Oil Falls on Prospect of Supply Boost, But Market's `Nervous'
(Bloomberg) -- Crude declined after U.S. President Donald Trump put pressure on Saudi Arabia to ramp up oil output, with traders worrying about how it could affect spare capacity ahead.
Following last week’s rally, futures fell today in both London and New York after Trump tweeted over the weekend that Saudi King Salman bin Abdulaziz had agreed to boost production to the kingdom’s maximum capacity in a push designed to overcome supply losses from Canada to Libya.
“The commodity has gotten incredibly politicized now, beyond the supply-demand dynamic,” said John Kilduff, a partner at New York-based hedge fund Again Capital LLC. Trump’s pressure on Saudi Arabia “is making the market nervous that it won’t have any spare capacity, and/or the Saudis will do some harm potentially to their fields and rate of production,” he said.
The U.S. benchmark crude rallied more than 10 percent in June amid tightening inventory levels and global supply outages that increased the demand for domestic production. That’s despite OPEC’s pledge to boost supply levels, with Saudi Arabia’s crude exports already surging to a 15-month high in June.
West Texas Intermediate crude for August delivery slid 21 cents to settle at $73.94 a barrel on the New York Mercantile Exchange.
The premium at which front-month WTI futures traded to the September contract widened to $2.32 on Monday, the biggest premium for the front-month spread since 2014.
Brent for September dropped $1.93 to end the session at $77.30 a barrel on the London-based ICE Futures Europe exchange. The global benchmark traded at a $5.68 premium to WTI for September.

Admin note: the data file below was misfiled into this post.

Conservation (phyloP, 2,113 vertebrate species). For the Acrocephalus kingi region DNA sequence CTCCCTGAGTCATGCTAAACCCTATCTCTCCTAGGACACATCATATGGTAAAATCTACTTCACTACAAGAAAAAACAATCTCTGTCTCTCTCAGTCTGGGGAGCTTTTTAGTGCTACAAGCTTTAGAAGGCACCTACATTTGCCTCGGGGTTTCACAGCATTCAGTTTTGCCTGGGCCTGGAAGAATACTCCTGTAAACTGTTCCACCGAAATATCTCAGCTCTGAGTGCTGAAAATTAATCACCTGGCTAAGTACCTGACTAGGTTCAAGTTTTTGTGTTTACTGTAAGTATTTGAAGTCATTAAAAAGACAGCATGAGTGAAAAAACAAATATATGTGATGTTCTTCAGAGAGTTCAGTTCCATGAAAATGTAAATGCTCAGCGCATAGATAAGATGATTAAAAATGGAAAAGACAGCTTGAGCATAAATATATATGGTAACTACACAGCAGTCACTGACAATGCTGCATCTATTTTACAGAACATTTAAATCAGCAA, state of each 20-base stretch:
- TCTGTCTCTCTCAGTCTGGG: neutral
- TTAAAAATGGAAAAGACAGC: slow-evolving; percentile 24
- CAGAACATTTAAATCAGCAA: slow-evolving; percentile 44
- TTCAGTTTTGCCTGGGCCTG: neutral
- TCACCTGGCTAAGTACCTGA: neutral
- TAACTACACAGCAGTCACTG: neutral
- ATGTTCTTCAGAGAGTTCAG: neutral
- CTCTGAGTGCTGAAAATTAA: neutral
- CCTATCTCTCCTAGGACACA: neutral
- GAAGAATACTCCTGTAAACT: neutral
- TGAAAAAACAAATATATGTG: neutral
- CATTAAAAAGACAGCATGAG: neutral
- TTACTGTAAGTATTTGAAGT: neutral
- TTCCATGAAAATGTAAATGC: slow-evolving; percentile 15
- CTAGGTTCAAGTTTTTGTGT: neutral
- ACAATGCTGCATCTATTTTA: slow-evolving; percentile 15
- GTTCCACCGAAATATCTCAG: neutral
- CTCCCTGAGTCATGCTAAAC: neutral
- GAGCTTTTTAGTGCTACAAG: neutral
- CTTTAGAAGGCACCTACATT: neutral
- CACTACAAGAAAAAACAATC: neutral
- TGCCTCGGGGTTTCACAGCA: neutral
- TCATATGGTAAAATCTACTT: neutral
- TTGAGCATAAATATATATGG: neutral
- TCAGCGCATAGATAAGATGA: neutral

See Also: Oil short-sellers flee as multiple supply snags fuel rally
Following Trump’s tweet, the White House said Saturday in a statement that King Salman bin Abdulaziz affirmed that Saudi Arabia has 2 million barrels-a-day of spare production capacity “which it will prudently use if and when necessary to ensure market balance and stability, and in coordination with its producer partners, to respond to any eventuality.”
The White House statement aligned with one by the state-run Saudi Press Agency saying that the king and Trump, in a phone call Saturday, discussed efforts by the oil-producing countries to compensate potential shortages in oil supply.
Iran Oil Minister Bijan Namdar Zanganeh said any production increase above the limits agreed to by OPEC would “breach” the deal, according to a letter he sent to OPEC President Suhail Al Mazrouei and distributed by the Iran Oil Ministry’s news service Shana.
Brent fell more than WTI as OPEC production increases generally affect the international benchmark more, according to Phil Flynn, a senior market analyst for Price Futures Group Inc.
"There was a lot of concern about his tweet," Flynn said. But, there are "lingering doubts" about Saudi Arabia’s ability to increase production by that level.
Other oil-market news:
- Gasoline futures fell 2.2 percent percent to settle at $2.1048 a gallon.
- U.S. crude stocks seen dropping 6 million barrels, according to a Bloomberg survey of analysts.
- Cushing crude stocks probably fell 2 million barrels, according to a Bloomberg forecast.
- Libya’s National Oil Corp. declared force majeure on another two oil ports, removing thousands more barrels from the market.
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